WMST Archive Interview – Joe Kadi

The following interview was conducted with Joe Kadi as part of WSF’s Women’s Studies Archive Project. His answers appear below as they were written by him, with the one exception that any names mentioned have been redacted as part of the interview methodology used.

  1. What does feminism mean to you? How has this changed over your academic career? How do you reflect your feminist principles in your research and/or pedagogy, both when teaching a Women’s Studies course and when teaching a course in another field?

Feminism is a social change movement working for justice and liberation for all (by all, I’m including all creatures on the planet). My understanding of feminism has been this way for more than 30 years. My feminist principles are reflected in how I teach – I think it’s important to put them into action in the classroom, not just talk about them. That’s why I run a participatory classroom, why I exhibit and ensure that others exhibit fundamental respect for everyone in the group, and encourage everyone to speak and develop their voice.

  1. How did you first become involved in feminist scholarship? When in your academic career did you first become aware of feminist issues and how did it affect your research interests? What made you specifically want to teach a Women’s Studies (WMST) course?

I don’t like the term feminist scholarship, and don’t use that term to describe what I do. I became a feminist activist in the 1980s. I went to U of T in my late 20s, which was the first opportunity I had to go to university, and took women’s studies because I wanted to strengthen my activist work.

  1. During your academic career, have there been any feminist issues on which you have changed your opinion? What were they, and what changed your mind?

As a contract faculty person, I don’t really have an academic career. My work is extremely unstable, as I am hired from term to term. So that is something to consider when looking at the results from the study – the differences between contract faculty and tenured faculty (which I realize you probably are doing, [redacted], I’m not being snotty here!). I’m not sure what you mean by changed my mind. On issues such as the importance of an intersectional approach, reproductive justice, environmental justice, and so forth, I have not changed my mind, although my understanding of all of these issues has deepened and strengthened considerably.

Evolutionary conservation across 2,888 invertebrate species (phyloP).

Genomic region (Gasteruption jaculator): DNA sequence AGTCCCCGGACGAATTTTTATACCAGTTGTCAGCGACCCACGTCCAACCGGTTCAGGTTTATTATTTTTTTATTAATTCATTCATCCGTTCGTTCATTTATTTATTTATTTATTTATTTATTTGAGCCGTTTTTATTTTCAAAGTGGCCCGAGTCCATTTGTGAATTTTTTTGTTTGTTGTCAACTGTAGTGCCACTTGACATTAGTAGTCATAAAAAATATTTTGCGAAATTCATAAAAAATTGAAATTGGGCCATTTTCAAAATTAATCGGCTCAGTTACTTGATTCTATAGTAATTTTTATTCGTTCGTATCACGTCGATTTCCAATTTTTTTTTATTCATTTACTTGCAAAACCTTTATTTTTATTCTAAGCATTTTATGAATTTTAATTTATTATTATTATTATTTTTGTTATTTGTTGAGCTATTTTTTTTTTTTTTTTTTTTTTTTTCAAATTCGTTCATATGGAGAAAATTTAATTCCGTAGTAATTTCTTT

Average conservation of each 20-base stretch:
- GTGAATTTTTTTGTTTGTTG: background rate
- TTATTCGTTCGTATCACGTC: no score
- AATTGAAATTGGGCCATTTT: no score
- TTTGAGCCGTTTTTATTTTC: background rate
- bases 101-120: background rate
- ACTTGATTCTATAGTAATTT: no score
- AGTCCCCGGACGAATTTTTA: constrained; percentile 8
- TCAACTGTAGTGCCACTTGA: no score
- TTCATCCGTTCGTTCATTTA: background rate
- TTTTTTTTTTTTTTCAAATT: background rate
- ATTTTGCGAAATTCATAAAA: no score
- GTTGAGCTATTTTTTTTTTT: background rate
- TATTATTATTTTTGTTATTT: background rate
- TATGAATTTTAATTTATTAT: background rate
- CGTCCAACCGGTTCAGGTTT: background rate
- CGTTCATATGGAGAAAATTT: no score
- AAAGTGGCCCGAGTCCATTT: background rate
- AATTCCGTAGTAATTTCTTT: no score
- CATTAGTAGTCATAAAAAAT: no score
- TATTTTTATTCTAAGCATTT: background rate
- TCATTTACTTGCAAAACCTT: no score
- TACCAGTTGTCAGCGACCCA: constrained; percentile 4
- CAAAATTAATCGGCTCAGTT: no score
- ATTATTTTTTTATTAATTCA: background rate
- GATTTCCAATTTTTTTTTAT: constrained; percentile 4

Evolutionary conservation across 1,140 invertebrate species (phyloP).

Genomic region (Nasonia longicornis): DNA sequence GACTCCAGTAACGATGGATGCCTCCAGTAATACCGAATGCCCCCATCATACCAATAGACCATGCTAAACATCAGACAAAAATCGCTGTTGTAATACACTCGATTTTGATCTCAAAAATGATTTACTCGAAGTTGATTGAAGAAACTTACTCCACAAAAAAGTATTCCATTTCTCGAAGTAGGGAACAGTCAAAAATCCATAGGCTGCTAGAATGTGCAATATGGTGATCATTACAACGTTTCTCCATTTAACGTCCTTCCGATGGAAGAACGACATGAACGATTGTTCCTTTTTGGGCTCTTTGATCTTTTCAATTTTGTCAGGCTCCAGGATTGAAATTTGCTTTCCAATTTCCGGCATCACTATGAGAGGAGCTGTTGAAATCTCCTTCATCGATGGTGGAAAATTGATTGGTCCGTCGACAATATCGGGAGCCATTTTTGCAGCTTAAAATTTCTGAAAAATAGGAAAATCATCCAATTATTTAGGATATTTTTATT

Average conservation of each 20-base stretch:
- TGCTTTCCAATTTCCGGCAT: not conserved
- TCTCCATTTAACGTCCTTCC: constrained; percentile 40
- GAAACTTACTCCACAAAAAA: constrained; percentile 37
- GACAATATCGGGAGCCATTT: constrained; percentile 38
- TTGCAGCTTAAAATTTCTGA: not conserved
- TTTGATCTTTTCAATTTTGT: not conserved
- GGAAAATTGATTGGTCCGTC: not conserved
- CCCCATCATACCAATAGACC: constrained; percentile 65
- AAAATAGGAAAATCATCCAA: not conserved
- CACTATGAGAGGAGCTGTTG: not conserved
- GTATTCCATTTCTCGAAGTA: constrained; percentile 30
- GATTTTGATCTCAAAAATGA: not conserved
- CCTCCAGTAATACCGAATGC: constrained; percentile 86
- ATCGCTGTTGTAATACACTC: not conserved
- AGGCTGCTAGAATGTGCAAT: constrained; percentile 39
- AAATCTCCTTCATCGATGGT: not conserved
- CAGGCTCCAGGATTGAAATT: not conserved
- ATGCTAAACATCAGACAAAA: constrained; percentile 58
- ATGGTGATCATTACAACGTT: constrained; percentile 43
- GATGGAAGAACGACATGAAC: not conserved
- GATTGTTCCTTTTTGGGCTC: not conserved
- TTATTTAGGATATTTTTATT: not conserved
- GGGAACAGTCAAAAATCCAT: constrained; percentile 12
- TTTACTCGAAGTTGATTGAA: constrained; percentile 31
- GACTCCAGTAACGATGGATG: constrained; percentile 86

1. How do you bring feminist scholarship into other departments or fields outside of Women’s Studies, either when teaching or doing research.

I teach in other departments at Mount Royal, and run my classroom with the same feminist pedagogy (participatory classroom) and make sure that issues of race, class, and gender are at the forefront, as I do in a women’s studies class.

The following questions are intended for participants who have taught Women’s Studies at the University of Calgary for an extended period of time (more than one year, or three or more courses). If you do not fit this criteria, you may still answer these questions if you wish, but they may not be relevant to your specific experiences.

  1. What were your perceptions of the feminist scholarship being done at the University of Calgary during your time there?

I don’t really have a perception of this, because of being a contract faculty person. Any research contract faculty do is outside of the academy, done on our own time, and our own nickel. Tenured faculty don’t tend to invite us to work with them on research.

  1. What was your favourite thing about teaching Women’s Studies at the University of Calgary?

Getting to be with my students!!!!!!!!!!!!! They are so amazing and inspiring!!!!!!!!!!!!!!!!!!!!

  1. What was it like teaching Women’s Studies at the University of Calgary? How receptive were the students to what you were teaching? What was their level of engagement? How diverse were your classrooms? Were there many men taking Women’s Studies?

This is a long question – you may want to follow up with me if you have a recording device as I will be giving the short answer here. For the most part U of C women’s studies students have been open, receptive, hardworking, and deeply engaged. Of course there has been resistance and pushback; this has to be expected whenever we bring important social issues of our day into the classroom or any other setting. It doesn’t bother me when there is resistance, as I know how to deal with it. In terms of diversity, yes, I believe we have a good level of diversity, in terms of gender identity, sexual identity, able-bodied/disabled, race, class, and less so with age (but I appreciate it when there are older folks in the classroom, because they have such a wealth of information to share). There’s typically a handful of men in the class. In one notable Intro class, I had 10 men, which was super. One was a member of the UC football team, who had a strong commitment to gender justice and wasn’t afraid to talk about it.